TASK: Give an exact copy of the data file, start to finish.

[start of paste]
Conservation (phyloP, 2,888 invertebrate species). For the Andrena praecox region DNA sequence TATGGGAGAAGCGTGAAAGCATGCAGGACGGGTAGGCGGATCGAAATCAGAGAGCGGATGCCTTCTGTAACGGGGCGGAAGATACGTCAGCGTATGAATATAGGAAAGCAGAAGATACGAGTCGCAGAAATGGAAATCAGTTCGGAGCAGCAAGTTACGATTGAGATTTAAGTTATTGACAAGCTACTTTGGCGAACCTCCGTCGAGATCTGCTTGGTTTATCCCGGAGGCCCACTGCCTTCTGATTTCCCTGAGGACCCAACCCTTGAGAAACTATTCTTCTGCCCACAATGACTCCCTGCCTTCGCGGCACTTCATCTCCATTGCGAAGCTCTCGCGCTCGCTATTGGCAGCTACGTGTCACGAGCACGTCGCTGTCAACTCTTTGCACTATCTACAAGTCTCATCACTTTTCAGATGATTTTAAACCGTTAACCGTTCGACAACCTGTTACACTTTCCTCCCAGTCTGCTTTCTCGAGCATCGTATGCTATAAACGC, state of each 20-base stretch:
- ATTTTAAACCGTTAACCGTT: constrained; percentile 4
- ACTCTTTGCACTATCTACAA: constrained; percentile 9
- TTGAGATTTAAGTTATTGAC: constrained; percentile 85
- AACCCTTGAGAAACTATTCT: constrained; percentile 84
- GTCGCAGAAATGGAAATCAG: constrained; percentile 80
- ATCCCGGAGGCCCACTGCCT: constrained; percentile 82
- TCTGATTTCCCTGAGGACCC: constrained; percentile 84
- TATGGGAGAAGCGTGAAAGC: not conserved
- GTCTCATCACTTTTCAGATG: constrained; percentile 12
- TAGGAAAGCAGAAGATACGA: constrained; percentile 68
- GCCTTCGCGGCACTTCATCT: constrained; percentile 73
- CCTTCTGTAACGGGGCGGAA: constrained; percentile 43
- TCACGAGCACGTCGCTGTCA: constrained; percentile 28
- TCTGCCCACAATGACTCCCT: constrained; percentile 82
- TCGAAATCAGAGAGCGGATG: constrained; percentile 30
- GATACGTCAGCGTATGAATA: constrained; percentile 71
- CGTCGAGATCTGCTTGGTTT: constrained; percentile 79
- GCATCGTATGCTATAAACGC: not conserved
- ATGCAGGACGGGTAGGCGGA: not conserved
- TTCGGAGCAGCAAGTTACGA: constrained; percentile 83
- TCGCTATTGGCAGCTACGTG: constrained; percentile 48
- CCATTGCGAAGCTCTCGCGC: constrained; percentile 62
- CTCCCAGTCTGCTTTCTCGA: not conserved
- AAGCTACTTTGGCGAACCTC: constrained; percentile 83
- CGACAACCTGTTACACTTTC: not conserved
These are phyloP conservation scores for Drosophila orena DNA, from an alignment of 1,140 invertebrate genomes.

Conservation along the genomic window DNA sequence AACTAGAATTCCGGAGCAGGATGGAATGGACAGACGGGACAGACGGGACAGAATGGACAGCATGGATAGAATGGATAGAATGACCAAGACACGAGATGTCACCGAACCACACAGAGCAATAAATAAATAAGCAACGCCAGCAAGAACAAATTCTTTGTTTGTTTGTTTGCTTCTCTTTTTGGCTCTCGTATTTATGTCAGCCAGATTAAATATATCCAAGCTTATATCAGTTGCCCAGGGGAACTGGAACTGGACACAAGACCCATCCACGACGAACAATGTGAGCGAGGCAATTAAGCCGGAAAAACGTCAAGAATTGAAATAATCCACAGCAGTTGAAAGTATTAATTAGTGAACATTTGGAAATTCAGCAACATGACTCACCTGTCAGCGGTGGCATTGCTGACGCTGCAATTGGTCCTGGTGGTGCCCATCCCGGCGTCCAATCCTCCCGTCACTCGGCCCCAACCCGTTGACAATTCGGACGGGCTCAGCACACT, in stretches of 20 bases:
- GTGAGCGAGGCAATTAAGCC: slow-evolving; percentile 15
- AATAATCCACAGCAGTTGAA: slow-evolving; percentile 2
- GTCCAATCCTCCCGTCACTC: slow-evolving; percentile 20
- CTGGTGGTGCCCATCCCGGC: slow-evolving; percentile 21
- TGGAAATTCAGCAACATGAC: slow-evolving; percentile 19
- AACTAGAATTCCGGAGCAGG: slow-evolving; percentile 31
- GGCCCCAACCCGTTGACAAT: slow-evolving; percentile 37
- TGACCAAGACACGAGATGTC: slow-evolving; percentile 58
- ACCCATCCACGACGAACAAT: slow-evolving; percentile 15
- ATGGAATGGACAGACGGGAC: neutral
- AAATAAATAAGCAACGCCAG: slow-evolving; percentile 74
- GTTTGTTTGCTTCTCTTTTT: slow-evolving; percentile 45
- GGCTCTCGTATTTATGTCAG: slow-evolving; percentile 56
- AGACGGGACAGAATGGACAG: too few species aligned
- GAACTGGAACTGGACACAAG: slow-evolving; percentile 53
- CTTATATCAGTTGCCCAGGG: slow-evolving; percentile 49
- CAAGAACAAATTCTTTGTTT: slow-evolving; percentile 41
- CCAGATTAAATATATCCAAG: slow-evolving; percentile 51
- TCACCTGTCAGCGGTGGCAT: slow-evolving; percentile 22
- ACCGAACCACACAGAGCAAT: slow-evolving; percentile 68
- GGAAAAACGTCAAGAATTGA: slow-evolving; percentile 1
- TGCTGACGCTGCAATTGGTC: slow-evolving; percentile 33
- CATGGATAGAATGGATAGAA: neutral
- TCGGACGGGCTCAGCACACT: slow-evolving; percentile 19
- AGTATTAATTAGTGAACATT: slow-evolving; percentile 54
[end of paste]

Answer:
Conservation (phyloP, 2,888 invertebrate species). For the Andrena praecox region DNA sequence TATGGGAGAAGCGTGAAAGCATGCAGGACGGGTAGGCGGATCGAAATCAGAGAGCGGATGCCTTCTGTAACGGGGCGGAAGATACGTCAGCGTATGAATATAGGAAAGCAGAAGATACGAGTCGCAGAAATGGAAATCAGTTCGGAGCAGCAAGTTACGATTGAGATTTAAGTTATTGACAAGCTACTTTGGCGAACCTCCGTCGAGATCTGCTTGGTTTATCCCGGAGGCCCACTGCCTTCTGATTTCCCTGAGGACCCAACCCTTGAGAAACTATTCTTCTGCCCACAATGACTCCCTGCCTTCGCGGCACTTCATCTCCATTGCGAAGCTCTCGCGCTCGCTATTGGCAGCTACGTGTCACGAGCACGTCGCTGTCAACTCTTTGCACTATCTACAAGTCTCATCACTTTTCAGATGATTTTAAACCGTTAACCGTTCGACAACCTGTTACACTTTCCTCCCAGTCTGCTTTCTCGAGCATCGTATGCTATAAACGC, state of each 20-base stretch:
- ATTTTAAACCGTTAACCGTT: constrained; percentile 4
- ACTCTTTGCACTATCTACAA: constrained; percentile 9
- TTGAGATTTAAGTTATTGAC: constrained; percentile 85
- AACCCTTGAGAAACTATTCT: constrained; percentile 84
- GTCGCAGAAATGGAAATCAG: constrained; percentile 80
- ATCCCGGAGGCCCACTGCCT: constrained; percentile 82
- TCTGATTTCCCTGAGGACCC: constrained; percentile 84
- TATGGGAGAAGCGTGAAAGC: not conserved
- GTCTCATCACTTTTCAGATG: constrained; percentile 12
- TAGGAAAGCAGAAGATACGA: constrained; percentile 68
- GCCTTCGCGGCACTTCATCT: constrained; percentile 73
- CCTTCTGTAACGGGGCGGAA: constrained; percentile 43
- TCACGAGCACGTCGCTGTCA: constrained; percentile 28
- TCTGCCCACAATGACTCCCT: constrained; percentile 82
- TCGAAATCAGAGAGCGGATG: constrained; percentile 30
- GATACGTCAGCGTATGAATA: constrained; percentile 71
- CGTCGAGATCTGCTTGGTTT: constrained; percentile 79
- GCATCGTATGCTATAAACGC: not conserved
- ATGCAGGACGGGTAGGCGGA: not conserved
- TTCGGAGCAGCAAGTTACGA: constrained; percentile 83
- TCGCTATTGGCAGCTACGTG: constrained; percentile 48
- CCATTGCGAAGCTCTCGCGC: constrained; percentile 62
- CTCCCAGTCTGCTTTCTCGA: not conserved
- AAGCTACTTTGGCGAACCTC: constrained; percentile 83
- CGACAACCTGTTACACTTTC: not conserved
These are phyloP conservation scores for Drosophila orena DNA, from an alignment of 1,140 invertebrate genomes.

Conservation along the genomic window DNA sequence AACTAGAATTCCGGAGCAGGATGGAATGGACAGACGGGACAGACGGGACAGAATGGACAGCATGGATAGAATGGATAGAATGACCAAGACACGAGATGTCACCGAACCACACAGAGCAATAAATAAATAAGCAACGCCAGCAAGAACAAATTCTTTGTTTGTTTGTTTGCTTCTCTTTTTGGCTCTCGTATTTATGTCAGCCAGATTAAATATATCCAAGCTTATATCAGTTGCCCAGGGGAACTGGAACTGGACACAAGACCCATCCACGACGAACAATGTGAGCGAGGCAATTAAGCCGGAAAAACGTCAAGAATTGAAATAATCCACAGCAGTTGAAAGTATTAATTAGTGAACATTTGGAAATTCAGCAACATGACTCACCTGTCAGCGGTGGCATTGCTGACGCTGCAATTGGTCCTGGTGGTGCCCATCCCGGCGTCCAATCCTCCCGTCACTCGGCCCCAACCCGTTGACAATTCGGACGGGCTCAGCACACT, in stretches of 20 bases:
- GTGAGCGAGGCAATTAAGCC: slow-evolving; percentile 15
- AATAATCCACAGCAGTTGAA: slow-evolving; percentile 2
- GTCCAATCCTCCCGTCACTC: slow-evolving; percentile 20
- CTGGTGGTGCCCATCCCGGC: slow-evolving; percentile 21
- TGGAAATTCAGCAACATGAC: slow-evolving; percentile 19
- AACTAGAATTCCGGAGCAGG: slow-evolving; percentile 31
- GGCCCCAACCCGTTGACAAT: slow-evolving; percentile 37
- TGACCAAGACACGAGATGTC: slow-evolving; percentile 58
- ACCCATCCACGACGAACAAT: slow-evolving; percentile 15
- ATGGAATGGACAGACGGGAC: neutral
- AAATAAATAAGCAACGCCAG: slow-evolving; percentile 74
- GTTTGTTTGCTTCTCTTTTT: slow-evolving; percentile 45
- GGCTCTCGTATTTATGTCAG: slow-evolving; percentile 56
- AGACGGGACAGAATGGACAG: too few species aligned
- GAACTGGAACTGGACACAAG: slow-evolving; percentile 53
- CTTATATCAGTTGCCCAGGG: slow-evolving; percentile 49
- CAAGAACAAATTCTTTGTTT: slow-evolving; percentile 41
- CCAGATTAAATATATCCAAG: slow-evolving; percentile 51
- TCACCTGTCAGCGGTGGCAT: slow-evolving; percentile 22
- ACCGAACCACACAGAGCAAT: slow-evolving; percentile 68
- GGAAAAACGTCAAGAATTGA: slow-evolving; percentile 1
- TGCTGACGCTGCAATTGGTC: slow-evolving; percentile 33
- CATGGATAGAATGGATAGAA: neutral
- TCGGACGGGCTCAGCACACT: slow-evolving; percentile 19
- AGTATTAATTAGTGAACATT: slow-evolving; percentile 54